The Myanmar people never expected the speed with which the capital would be taken. The hopelessly outmatched royal troops surrendered quickly, although armed resistance continued for several years. The Myanmar also believed that the British aim was merely to replace King Thibaw with a prince who had been sheltered and groomed in India for the throne. This belief seemed to be confirmed when the British commander called upon the High Court of Justice to continue to function. The British finally decided, however, not only to annex all of northern Myanmar as a colony but also to make the whole country a province of India. Rangoon became the capital of the province, after having been the capital of British Lower Burma.

 

C) Champa kingdom  [192-1700](Vietnam)

Champa was formed in AD 192, during the breakup of the Han dynasty of China, when the Han official in charge of the region established his own kingdom around the area of the present city of Hue. Although the territory was at first inhabited mainly by wild tribes involved in incessant struggles with the Chinese colonies in Tonkin, it gradually came under Indian cultural influence, evolving into a decentralized country composed of four small states, named after regions of India, Amaravati (Quang Nam), Vijaya (Binh Dinh), Kauthara (Nha Trang), and Panduranga (Phan Rang). The four states had a powerful fleet that was used for commerce and for piracy. The Cham people, of Malayo-Polynesian stock and Indianized culture, were finally united under the rule of King Bhadravarman around 400AD.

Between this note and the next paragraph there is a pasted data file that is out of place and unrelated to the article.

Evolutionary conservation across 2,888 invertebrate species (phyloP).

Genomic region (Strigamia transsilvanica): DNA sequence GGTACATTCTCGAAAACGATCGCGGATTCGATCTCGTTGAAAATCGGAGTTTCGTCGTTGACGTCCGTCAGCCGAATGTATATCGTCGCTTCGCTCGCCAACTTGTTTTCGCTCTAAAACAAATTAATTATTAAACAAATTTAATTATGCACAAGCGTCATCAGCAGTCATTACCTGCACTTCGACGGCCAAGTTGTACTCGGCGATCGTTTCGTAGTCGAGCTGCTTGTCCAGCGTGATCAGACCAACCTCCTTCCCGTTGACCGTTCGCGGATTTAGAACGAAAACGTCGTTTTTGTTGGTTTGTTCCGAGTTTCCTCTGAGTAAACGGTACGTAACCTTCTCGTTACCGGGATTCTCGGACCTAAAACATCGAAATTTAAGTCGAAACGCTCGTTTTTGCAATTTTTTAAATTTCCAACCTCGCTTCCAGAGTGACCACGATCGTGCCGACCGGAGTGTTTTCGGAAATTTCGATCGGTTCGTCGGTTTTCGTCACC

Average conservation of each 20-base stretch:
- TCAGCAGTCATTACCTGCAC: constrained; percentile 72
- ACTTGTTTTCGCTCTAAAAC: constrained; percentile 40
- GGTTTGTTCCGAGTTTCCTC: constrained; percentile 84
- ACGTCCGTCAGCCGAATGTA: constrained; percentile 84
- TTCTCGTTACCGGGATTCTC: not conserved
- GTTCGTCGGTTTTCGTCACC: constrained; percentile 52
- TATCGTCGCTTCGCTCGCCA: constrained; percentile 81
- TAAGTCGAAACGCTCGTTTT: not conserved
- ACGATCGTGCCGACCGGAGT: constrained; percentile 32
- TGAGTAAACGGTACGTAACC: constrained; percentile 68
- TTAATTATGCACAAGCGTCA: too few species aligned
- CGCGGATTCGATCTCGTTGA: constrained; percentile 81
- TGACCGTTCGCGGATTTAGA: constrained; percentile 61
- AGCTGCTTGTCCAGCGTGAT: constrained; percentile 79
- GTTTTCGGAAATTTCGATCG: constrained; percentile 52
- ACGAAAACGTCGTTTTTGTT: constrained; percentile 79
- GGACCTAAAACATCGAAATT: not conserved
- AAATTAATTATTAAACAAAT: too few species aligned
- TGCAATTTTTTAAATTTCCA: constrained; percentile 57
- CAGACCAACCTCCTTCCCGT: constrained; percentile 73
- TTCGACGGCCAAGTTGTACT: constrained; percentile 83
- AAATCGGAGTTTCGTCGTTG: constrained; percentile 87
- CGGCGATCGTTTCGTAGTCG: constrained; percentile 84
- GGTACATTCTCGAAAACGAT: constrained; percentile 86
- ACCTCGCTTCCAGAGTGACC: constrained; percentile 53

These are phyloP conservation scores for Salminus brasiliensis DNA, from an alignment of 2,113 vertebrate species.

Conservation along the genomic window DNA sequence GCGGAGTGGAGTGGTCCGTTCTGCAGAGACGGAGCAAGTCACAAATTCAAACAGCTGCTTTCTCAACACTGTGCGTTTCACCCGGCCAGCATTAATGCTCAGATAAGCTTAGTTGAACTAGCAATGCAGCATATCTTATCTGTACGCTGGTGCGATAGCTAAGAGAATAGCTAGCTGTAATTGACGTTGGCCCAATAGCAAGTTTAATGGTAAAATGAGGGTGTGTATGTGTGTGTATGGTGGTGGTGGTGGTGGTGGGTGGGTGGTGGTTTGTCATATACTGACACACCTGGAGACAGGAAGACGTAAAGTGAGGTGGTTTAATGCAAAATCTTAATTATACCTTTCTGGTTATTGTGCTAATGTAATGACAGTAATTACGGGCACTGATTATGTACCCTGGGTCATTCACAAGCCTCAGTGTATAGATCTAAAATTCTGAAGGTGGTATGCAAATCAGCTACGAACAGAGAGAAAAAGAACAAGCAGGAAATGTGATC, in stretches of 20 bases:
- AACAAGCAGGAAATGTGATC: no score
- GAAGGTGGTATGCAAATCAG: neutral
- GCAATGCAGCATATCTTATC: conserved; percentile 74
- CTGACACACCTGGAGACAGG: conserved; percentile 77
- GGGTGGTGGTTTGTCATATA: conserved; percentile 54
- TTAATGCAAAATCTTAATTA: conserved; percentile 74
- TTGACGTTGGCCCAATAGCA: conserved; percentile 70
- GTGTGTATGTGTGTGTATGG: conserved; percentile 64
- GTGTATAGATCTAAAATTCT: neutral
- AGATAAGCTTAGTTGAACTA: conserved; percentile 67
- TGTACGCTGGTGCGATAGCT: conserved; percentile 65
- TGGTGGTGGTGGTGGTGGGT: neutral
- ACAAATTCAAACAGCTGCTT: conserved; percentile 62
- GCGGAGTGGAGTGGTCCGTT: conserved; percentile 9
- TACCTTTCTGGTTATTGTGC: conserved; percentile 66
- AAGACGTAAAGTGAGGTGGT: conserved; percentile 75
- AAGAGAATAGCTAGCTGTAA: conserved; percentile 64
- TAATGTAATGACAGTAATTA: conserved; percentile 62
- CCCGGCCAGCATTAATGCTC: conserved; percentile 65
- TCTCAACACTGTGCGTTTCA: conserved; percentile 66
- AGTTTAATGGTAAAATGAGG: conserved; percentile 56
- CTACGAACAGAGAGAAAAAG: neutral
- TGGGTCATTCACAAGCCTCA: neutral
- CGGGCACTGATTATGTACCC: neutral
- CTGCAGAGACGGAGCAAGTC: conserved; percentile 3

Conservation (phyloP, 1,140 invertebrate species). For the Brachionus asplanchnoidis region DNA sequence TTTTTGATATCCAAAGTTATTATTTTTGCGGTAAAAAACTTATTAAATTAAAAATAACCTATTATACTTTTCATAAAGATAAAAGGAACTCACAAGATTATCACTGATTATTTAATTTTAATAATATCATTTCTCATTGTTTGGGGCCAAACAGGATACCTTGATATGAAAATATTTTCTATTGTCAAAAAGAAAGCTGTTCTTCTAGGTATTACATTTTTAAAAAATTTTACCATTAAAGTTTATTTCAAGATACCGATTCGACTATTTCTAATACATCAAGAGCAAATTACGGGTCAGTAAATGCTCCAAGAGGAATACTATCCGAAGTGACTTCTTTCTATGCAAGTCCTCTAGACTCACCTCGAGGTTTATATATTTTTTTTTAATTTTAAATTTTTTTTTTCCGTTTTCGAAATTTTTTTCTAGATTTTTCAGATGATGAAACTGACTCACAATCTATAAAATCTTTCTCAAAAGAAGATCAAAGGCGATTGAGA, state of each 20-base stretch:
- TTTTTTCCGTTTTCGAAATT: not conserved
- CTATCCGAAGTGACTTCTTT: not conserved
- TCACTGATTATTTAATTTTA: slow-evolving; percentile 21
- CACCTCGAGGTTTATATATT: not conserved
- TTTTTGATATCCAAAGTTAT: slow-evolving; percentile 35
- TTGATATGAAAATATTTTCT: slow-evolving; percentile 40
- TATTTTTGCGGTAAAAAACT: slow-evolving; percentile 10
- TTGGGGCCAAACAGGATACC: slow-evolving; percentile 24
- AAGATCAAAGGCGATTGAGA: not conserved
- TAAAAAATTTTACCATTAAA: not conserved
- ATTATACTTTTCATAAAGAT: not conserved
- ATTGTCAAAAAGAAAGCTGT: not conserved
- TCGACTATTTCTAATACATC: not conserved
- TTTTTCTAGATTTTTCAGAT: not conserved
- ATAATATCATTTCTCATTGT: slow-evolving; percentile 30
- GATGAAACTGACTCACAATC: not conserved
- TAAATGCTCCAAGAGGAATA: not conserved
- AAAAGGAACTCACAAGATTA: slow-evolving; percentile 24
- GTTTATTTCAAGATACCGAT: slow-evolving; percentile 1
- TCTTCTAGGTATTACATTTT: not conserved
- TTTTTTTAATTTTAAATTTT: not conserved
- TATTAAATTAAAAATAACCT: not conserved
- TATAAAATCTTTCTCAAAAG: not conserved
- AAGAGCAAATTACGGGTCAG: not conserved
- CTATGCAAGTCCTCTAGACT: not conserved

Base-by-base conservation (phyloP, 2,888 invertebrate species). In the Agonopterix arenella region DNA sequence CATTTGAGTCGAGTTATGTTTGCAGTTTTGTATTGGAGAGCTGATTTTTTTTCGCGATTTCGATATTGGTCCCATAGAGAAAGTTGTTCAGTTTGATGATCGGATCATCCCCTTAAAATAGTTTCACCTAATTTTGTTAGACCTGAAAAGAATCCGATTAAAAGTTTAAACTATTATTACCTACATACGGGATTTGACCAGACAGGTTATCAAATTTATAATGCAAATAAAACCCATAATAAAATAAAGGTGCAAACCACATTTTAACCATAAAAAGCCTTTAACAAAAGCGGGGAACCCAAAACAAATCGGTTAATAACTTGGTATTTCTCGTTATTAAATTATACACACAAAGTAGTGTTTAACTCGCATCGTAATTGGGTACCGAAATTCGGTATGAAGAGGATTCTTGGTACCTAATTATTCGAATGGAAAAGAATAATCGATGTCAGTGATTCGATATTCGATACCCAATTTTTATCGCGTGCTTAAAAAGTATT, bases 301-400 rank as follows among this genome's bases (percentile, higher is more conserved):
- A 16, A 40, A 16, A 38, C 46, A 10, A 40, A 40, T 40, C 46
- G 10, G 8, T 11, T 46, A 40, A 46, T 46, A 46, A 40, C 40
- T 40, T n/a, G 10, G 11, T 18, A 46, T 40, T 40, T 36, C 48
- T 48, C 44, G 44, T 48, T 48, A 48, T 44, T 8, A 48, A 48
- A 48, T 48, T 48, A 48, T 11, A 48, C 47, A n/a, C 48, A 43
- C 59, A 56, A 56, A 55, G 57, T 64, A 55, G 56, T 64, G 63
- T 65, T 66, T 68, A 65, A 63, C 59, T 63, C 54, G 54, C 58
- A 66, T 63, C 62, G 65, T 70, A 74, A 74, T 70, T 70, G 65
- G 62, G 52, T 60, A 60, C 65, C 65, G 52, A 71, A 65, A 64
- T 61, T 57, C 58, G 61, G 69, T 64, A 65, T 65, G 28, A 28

In retaliation for Cham raids on their coast, the Chinese invaded Champa in 446, bringing the region under their suzerainty once again. Finally, under a new dynasty in the 6th century, Champa threw off its allegiance to China and entered into an era of great independent prosperity and artistic achievements. In the late 8th century the Chams were distracted by attacks from Java, but in the 9th century they renewed their pressure on the Chinese provinces to the north and the growing Khmer Empire to the west. Under Indravarman II, who established the Indrapura dynasty in 875, the capital of the country was moved to the northern province of Amaravati (Quang Nam), near present Hue, and elaborate palaces and temples were constructed.

In the 10th century the Vietnamese kingdom of Dai Viet, based in Hanoi, began to exert pressure on Champa, forcing it to relinquish Amaravati in 1000 and Vijaya in 1069. Harivarman IV, who founded the ninth Cham dynasty in 1074, was able to stave off further Vietnamese and Cambodian attacks, but in 1145 the Khmers, under the aggressive leadership of Suryavarman II, invaded and conquered Champa. Two years later a new Cham king, Jaya Harivarman I, arose and threw off Khmer rule, and his successor sacked the Cambodian capital at Angkor in 1177. Between 1190 and 1220 the Chams again came under Cambodian suzerainty, and later in the 13th century they were attacked by the Tran kings of Vietnam, as well as by the Mongols in 1284. By the late 15th century, incessant wars of aggression and defense had for all practical purposes wiped out the Champa kingdom; one by one their provinces were annexed until Champa was entirely absorbed in the 17th century.

 

C) Chiang Mai  [1292-1558](Thailand)

The Chiang Mai kingdom(also called LanNa)in what is today northern Thailand, was founded by the Thai ruler of Chiang Rai, Mangrai, who conquered the ancient(9th century) Mon kingdom of Haripunjaya and built a new capital at Chiang Mai in 1296. Under Mangrai and his successors Chiang Mai became not only powerful but also a centre for the spread of Theravada Buddhism to Thai peoples in what are now northeastern Myanmar, southern China, and northern Laos. Under Tilokaracha (ruled 1441-87), Chiang Mai became famous for its Buddhist scholarship and literature. It was conquered by the Toungoo  and incorporated into the Burman empire in 1558 but the central Thai states of Ayutthaya and Bangkok challenged Burman control over the area. In 1774, the Thai king Taksin drove out the Myanma; but Chiang Mai retained a degree of independence from Bangkok until the late 19th century.